Clinton, South Carolina, Saturday, August 25, 2018, 11:12 a.m.
The game was played at 8 p.m. instead of 7:30 because the likelihood a week earlier was that it would be too hot to meet the South Carolina High School League’s protective requirements. As it turned out, 7:30 would have been fine. It was cool for late August at Wilder Stadium, scene of many sweltering nights.
In another way, the game didn’t really start until almost 9:30 because the first half was scoreless as Laurens and Clinton rammed into each other with thunderous clashes of what passes in football for infantry advances. The Raiders lined up with a diamond in the backfield, four backs in a square turned 45 degrees, with quarterback Ryan Campbell at the shotgun point. The Red Devils opened the game in the wishbone, a formation that has been inextricably linked to them, at least on short yardage, since the early 1970s.
For a ground-oriented attack, in an age ruled elsewhere by the pass, Laurens looked sort of newfangled in a way that wouldn’t have seemed so different had the head coach been Clark Shaughnessy or Knute Rockne instead of Chris Liner. He called it the “diamond pistol triple option” and portrayed it as a variation on how Georgia Tech operates, though the Yellow Jackets put their quarterback under center. Liner said his team can do that. It just hasn’t yet.
Scoring in the second half improved infinitely because zero is zero percent of anything else, and the teams combined for 48.
The final score was Laurens 34, Clinton 14. Twice in the fourth quarter, the Red Devils crept within six, but the Raiders’ superior size wore them down.
What Clinton head coach Andrew Webb had said all preseason was true. The Red Devils could pass if they could run. Quarterback Andrew Webb passed successfully but not successfully enough. The Raider defense got up on its toes but not its heels.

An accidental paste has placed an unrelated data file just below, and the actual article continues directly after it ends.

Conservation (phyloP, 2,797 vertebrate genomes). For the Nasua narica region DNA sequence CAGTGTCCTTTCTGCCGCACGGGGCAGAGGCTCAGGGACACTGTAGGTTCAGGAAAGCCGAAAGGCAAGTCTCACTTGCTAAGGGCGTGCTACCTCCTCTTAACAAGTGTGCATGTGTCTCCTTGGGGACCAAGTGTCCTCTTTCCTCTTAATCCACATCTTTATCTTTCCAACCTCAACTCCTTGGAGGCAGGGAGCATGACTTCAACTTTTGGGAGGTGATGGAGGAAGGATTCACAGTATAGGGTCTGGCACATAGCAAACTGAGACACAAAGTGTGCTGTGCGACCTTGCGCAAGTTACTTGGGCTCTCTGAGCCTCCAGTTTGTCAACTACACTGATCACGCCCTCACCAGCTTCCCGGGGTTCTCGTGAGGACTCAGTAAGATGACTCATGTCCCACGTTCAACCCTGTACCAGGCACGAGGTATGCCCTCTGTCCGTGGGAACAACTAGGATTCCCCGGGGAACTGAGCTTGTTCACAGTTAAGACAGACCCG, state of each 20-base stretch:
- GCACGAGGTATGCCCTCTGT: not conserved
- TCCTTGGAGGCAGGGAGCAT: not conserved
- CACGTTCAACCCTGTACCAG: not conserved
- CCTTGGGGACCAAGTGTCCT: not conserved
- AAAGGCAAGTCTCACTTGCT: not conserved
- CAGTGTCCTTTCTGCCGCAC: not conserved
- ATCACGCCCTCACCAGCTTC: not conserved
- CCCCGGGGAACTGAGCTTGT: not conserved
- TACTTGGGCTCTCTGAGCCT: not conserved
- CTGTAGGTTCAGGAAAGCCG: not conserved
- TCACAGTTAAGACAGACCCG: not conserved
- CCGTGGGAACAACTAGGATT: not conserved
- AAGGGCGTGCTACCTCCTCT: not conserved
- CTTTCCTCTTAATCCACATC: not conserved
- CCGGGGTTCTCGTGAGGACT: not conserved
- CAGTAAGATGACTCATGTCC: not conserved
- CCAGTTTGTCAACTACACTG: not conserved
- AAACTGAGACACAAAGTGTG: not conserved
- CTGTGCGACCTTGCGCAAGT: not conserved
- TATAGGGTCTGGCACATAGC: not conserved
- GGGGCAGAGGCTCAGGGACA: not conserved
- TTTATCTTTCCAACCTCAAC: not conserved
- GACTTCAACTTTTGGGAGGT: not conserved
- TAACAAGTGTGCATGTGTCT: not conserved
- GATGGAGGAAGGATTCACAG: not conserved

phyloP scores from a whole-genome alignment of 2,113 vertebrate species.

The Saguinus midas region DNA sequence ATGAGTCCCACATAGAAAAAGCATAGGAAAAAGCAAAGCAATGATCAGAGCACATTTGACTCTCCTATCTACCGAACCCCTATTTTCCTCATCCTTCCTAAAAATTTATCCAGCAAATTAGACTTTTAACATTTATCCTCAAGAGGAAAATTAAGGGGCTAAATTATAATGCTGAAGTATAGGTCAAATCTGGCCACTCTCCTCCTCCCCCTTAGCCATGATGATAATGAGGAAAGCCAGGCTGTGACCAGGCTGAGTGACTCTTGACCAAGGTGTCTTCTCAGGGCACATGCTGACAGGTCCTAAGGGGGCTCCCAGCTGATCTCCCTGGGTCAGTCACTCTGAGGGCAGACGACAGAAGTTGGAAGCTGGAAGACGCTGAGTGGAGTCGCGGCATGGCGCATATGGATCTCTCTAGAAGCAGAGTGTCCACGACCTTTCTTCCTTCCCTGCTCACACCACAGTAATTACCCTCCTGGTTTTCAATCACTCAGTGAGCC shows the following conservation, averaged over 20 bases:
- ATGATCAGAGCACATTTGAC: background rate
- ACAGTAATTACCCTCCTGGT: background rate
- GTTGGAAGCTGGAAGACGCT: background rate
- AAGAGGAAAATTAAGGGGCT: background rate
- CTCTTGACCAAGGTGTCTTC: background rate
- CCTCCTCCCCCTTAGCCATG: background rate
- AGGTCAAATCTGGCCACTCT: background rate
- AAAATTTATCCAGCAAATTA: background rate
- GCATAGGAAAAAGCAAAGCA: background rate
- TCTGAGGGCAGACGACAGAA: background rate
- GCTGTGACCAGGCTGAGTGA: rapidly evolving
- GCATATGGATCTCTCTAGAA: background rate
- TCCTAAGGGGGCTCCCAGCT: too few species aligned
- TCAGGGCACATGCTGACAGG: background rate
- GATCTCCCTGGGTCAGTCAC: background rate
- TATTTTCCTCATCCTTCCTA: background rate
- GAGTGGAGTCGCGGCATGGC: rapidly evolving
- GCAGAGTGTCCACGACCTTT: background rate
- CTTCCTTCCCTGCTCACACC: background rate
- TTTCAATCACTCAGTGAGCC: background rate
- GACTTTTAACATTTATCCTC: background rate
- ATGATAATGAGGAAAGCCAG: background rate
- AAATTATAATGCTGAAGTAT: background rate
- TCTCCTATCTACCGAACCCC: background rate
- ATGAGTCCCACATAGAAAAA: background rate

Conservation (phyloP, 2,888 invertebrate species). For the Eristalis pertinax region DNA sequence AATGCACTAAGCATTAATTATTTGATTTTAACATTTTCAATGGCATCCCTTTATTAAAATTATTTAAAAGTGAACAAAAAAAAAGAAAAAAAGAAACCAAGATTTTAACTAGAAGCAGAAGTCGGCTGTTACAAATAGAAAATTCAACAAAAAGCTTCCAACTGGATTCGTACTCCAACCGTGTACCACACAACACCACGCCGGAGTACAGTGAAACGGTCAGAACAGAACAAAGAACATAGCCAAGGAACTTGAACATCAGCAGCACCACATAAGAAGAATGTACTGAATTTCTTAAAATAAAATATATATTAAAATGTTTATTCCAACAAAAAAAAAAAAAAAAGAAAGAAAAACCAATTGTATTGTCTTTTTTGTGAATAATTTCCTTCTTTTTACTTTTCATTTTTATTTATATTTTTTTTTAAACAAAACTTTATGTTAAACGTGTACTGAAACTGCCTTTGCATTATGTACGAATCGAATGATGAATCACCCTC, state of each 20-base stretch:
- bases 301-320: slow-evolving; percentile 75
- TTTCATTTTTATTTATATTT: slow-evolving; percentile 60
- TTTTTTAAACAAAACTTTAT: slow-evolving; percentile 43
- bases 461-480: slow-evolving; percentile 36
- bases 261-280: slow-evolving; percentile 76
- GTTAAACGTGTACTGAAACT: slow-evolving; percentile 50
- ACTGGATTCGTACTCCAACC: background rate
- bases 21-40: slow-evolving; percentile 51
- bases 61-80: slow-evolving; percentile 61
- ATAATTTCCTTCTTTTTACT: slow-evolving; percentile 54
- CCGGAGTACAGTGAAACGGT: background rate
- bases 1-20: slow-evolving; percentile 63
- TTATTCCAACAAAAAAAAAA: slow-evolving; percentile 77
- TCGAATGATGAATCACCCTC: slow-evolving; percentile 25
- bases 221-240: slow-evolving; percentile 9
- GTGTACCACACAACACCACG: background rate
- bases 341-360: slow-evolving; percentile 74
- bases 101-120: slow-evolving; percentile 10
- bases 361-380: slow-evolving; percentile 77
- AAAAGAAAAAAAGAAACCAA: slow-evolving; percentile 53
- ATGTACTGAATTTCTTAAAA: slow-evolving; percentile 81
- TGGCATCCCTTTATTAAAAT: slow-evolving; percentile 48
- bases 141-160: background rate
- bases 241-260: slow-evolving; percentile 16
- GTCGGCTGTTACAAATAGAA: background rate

Laurens, a Class 5A school, deserved the county championship because it looked the way numbers would suggest. Clinton, in Class 3A, won’t accept that size matters, but a neutral observer, of which the crowded stadium had few, would’ve suspected it.
The season is long. Myrtle Beach visits Laurens next week, and Clinton takes a trip to Broome, near Spartanburg, to play a team called the Centurions that was in its own Region 3 until this year. All that tires me about Broome is having to type “Centurions” repetitively because there is no short version. “Cents” or “Ions” would be deemed unacceptable by the blue-clad, would-be Romans there.
If you enjoy my insights about racing and other subjects, make a small pledge of support. Rewards are in place for pledges of $5 or more. If 1/10 of my followers and Facebook friends pledge $1 a month, I’ll be set. Read all about it here.
If you yearn for my writing in larger doses, I’ve written quite a few books. Most are available here.
Lightning in a Bottle, the first of my two motorsports novels, is now available in audio (Audible, Amazon, iTunes) with the extraordinary narration of Jay Harper.
Just out is my eighth novel, a political crime thriller called Don’t Ask, Don’t Tell. It’s right up to date with the current political landscape in the country.
My writing on other topics that strike my fancy is posted here.